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What happened instead was a cross between this full circle and a more traditional 15mm on a crop sensor. The 8-15mm lens will show edges of the circle when below 10mm but will otherwise fully cover the sensor from 10mm-15mm. A major difference from a non-fisheye lens, though, is the curving in the image.

For instance, here are two shots, both taken at 10mm. The difference: the first lens is a non-fisheye Canon EF 10-22mm lens and the second is the Canon 8-15mm fisheye.

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Both shots are taken from nearly the same perspective (the fisheye is taken from the position of the Nikon D800E in the first image but the fisheye gives a different feel. I only made slight clarity and level adjustments in the photos and did not crop them, so this is what you can expect at 10mm.

Below 10mm the black edge of the area outside the fisheye is seen. How bad is it? It depends.

At first it annoyed me to have the incomplete image. Neither full fisheye nor filled frame. Like this:

Peter-West-Carey-Utah2012-1021-7155

But then I started finding instances where it worked well. The arches found in these parks lent themselves naturally to the form factor. The more I experimented, the more I enjoyed the effect.

I realize not everyone will like this look. By the time you read this, there might be a dozen notes in the comment section below stating how horrible it is. But this is photography and it is art, so it doesn’t really matter what I like or the commenters like. It matters what you like.

Below are more examples from my short trip. If they intrigue you to give the lens a try, all the better. Some have the corners blacked out and some are zoomed in slightly. Experiment, play, have fun.

(Click on an image for a 1000px version)

The first set of images are from Mesa Arch in Canyonlands NP at sunrise which was packed with 20 or more photographers. The second set is from Delicate Arch in Arches NP at sunrise with absolutely no one else around.

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A special thank you to BorrowLenses.com for giving me the chance to play with the lens.

Post originally from: Digital Photography Tips.

Check out our more Photography Tips at Photography Tips for Beginners, Portrait Photography Tips and Wedding Photography Tips.

Why You Might Want To Consider A Full Frame Fisheye Lens Even If You Have A Crop Sensor Camera

How To Frame A Spectacular, But Boring, Sunset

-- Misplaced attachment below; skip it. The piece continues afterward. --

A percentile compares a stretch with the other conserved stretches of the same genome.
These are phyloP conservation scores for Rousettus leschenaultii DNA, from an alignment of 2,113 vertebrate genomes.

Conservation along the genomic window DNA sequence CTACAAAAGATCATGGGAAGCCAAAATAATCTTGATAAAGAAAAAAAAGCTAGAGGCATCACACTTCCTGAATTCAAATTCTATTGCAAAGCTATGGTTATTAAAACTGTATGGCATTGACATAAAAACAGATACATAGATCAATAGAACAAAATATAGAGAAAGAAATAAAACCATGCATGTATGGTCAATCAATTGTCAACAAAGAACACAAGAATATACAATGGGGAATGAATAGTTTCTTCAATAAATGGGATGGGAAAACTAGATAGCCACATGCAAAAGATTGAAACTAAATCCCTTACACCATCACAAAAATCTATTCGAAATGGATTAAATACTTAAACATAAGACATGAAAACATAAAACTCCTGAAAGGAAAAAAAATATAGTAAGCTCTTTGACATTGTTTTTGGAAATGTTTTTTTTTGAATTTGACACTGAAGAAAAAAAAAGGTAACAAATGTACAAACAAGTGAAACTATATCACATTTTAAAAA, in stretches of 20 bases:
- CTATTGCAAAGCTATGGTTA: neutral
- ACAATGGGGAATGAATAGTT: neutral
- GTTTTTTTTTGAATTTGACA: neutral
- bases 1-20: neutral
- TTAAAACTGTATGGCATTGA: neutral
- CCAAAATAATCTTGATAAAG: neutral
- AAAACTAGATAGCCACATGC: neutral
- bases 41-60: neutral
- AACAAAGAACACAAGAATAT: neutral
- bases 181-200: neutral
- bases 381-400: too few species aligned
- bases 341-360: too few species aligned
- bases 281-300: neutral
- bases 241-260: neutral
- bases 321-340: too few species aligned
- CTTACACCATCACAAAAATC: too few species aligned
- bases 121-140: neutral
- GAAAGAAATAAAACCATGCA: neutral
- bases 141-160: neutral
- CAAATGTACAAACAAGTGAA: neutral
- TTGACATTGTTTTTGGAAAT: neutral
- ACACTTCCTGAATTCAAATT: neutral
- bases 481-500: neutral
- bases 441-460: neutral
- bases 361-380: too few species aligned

Have you ever been at the beach and were witness to a gorgeous sunset? The colors, the calm wind and not to mention you were likely miles away from work? Possibly on holiday?

In that near perfect moment you took a picture because it was too good to pass up.

PeterWestCarey-Sunset2012-0622-6846

When you look at that photo, the feeling on that moment comes rushing back to you and you smile. This is my photo and I remember right where I was and how enjoyable it was.

The problem comes when you show your photo to others who weren’t there. They can’t instantly feel the warm wind and smell the salted air or taste the margarita you were enjoying. They see a boring picture.

Why is it boring? The viewer goes straight to the center, where the subject is, and looks away because they feel they took it all in (mainly with periphery). And they think, “Nice, but not nothing much is going on.”

Before we fix this dilemma, let me state that shooting the sun setting on the ocean can be fairly boring most of the time. If there are no clouds, there is no “aftershow” and things get dark quickly. I’m not going to lie and tell you I can “Make your sunset photos OUTSTANDING!!” when the scene was actually fairly plain, but still gorgeous.

To jazz things up we’ll apply the Rule Of Thirds in this simplest of exercises.

First, let’s lay the Rule Of Thirds grid over our boring scene.

Sun1

The idea here is to move that sun off of its center spot and onto one of those grid lines. Let’s go to the left.

PeterWestCarey-Sunset2012-0622-6847

Improving (although I overshot the line a little, that’s really okay). The viewer now has a some room to move around the image. They may focus on the sun first and then gaze right, or the other way around. Either way, it’s more interesting. Now let’s move the sun up to the intersection of two lines.

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And here it is with the grid lines on.

Sun2

Viewers have even more room to move in the image.

It’s just that simple. It’s not meant to be spectacularly different, but it is more pleasing than the centered version.

Taking a look at the same sunset, let’s go with a vertical tack.

PeterWestCarey-Sunset2012-0622-6849

Centered.

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Moved high (maybe, you might note, just a touch higher than the Rule Of Thirds lines…that’s because rules in photography can always be broken if you like).

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High and to the side.

What about going the other way?

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Simple changes can make a sizable difference. They can make your photos more pleasing, if that is what you’re going for.

The sun setting over the ocean can be one of the most boring photos you will take, while being paradoxically beautiful to witness. Move the sun around in the frame and play a little. If the Rule Of Thirds isn’t working for you, break it. But try to understand why you’re breaking it so you can establish your own style.

And don’t forget to set your camera down at some point and just enjoy the end of another day.

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Post originally from: Digital Photography Tips.

Check out our more Photography Tips at Photography Tips for Beginners, Portrait Photography Tips and Wedding Photography Tips.

How To Frame A Spectacular, But Boring, Sunset